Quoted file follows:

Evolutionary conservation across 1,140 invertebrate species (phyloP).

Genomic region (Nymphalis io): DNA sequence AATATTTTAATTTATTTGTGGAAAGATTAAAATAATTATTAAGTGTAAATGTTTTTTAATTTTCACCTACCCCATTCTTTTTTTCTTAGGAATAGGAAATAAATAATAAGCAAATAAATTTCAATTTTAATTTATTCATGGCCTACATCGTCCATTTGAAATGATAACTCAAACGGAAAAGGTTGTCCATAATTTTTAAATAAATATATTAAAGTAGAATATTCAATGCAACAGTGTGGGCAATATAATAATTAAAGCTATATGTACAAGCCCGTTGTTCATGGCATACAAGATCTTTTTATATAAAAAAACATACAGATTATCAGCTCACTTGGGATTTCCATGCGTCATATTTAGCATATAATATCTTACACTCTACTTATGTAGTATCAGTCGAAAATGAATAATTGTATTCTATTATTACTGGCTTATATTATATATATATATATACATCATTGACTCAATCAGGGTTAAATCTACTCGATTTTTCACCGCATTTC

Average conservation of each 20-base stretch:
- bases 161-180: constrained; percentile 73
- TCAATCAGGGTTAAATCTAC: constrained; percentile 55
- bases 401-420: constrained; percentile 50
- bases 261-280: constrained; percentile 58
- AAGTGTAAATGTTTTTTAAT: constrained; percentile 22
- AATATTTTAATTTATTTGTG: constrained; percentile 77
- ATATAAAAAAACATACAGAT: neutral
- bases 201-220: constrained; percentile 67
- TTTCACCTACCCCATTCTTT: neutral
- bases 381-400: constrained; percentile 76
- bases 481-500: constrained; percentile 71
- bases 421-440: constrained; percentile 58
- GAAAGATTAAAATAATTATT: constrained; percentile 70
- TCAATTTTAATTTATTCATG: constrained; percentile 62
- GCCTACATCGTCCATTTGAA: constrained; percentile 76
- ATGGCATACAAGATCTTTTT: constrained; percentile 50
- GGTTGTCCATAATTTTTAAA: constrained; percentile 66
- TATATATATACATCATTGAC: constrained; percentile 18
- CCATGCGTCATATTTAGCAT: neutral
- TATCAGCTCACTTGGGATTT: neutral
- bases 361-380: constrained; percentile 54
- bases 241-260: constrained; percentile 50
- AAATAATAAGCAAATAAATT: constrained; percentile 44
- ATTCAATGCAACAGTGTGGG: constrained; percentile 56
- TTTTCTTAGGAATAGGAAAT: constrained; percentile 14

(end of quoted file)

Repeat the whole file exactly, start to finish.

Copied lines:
Evolutionary conservation across 1,140 invertebrate species (phyloP).

Genomic region (Nymphalis io): DNA sequence AATATTTTAATTTATTTGTGGAAAGATTAAAATAATTATTAAGTGTAAATGTTTTTTAATTTTCACCTACCCCATTCTTTTTTTCTTAGGAATAGGAAATAAATAATAAGCAAATAAATTTCAATTTTAATTTATTCATGGCCTACATCGTCCATTTGAAATGATAACTCAAACGGAAAAGGTTGTCCATAATTTTTAAATAAATATATTAAAGTAGAATATTCAATGCAACAGTGTGGGCAATATAATAATTAAAGCTATATGTACAAGCCCGTTGTTCATGGCATACAAGATCTTTTTATATAAAAAAACATACAGATTATCAGCTCACTTGGGATTTCCATGCGTCATATTTAGCATATAATATCTTACACTCTACTTATGTAGTATCAGTCGAAAATGAATAATTGTATTCTATTATTACTGGCTTATATTATATATATATATATACATCATTGACTCAATCAGGGTTAAATCTACTCGATTTTTCACCGCATTTC

Average conservation of each 20-base stretch:
- bases 161-180: constrained; percentile 73
- TCAATCAGGGTTAAATCTAC: constrained; percentile 55
- bases 401-420: constrained; percentile 50
- bases 261-280: constrained; percentile 58
- AAGTGTAAATGTTTTTTAAT: constrained; percentile 22
- AATATTTTAATTTATTTGTG: constrained; percentile 77
- ATATAAAAAAACATACAGAT: neutral
- bases 201-220: constrained; percentile 67
- TTTCACCTACCCCATTCTTT: neutral
- bases 381-400: constrained; percentile 76
- bases 481-500: constrained; percentile 71
- bases 421-440: constrained; percentile 58
- GAAAGATTAAAATAATTATT: constrained; percentile 70
- TCAATTTTAATTTATTCATG: constrained; percentile 62
- GCCTACATCGTCCATTTGAA: constrained; percentile 76
- ATGGCATACAAGATCTTTTT: constrained; percentile 50
- GGTTGTCCATAATTTTTAAA: constrained; percentile 66
- TATATATATACATCATTGAC: constrained; percentile 18
- CCATGCGTCATATTTAGCAT: neutral
- TATCAGCTCACTTGGGATTT: neutral
- bases 361-380: constrained; percentile 54
- bases 241-260: constrained; percentile 50
- AAATAATAAGCAAATAAATT: constrained; percentile 44
- ATTCAATGCAACAGTGTGGG: constrained; percentile 56
- TTTTCTTAGGAATAGGAAAT: constrained; percentile 14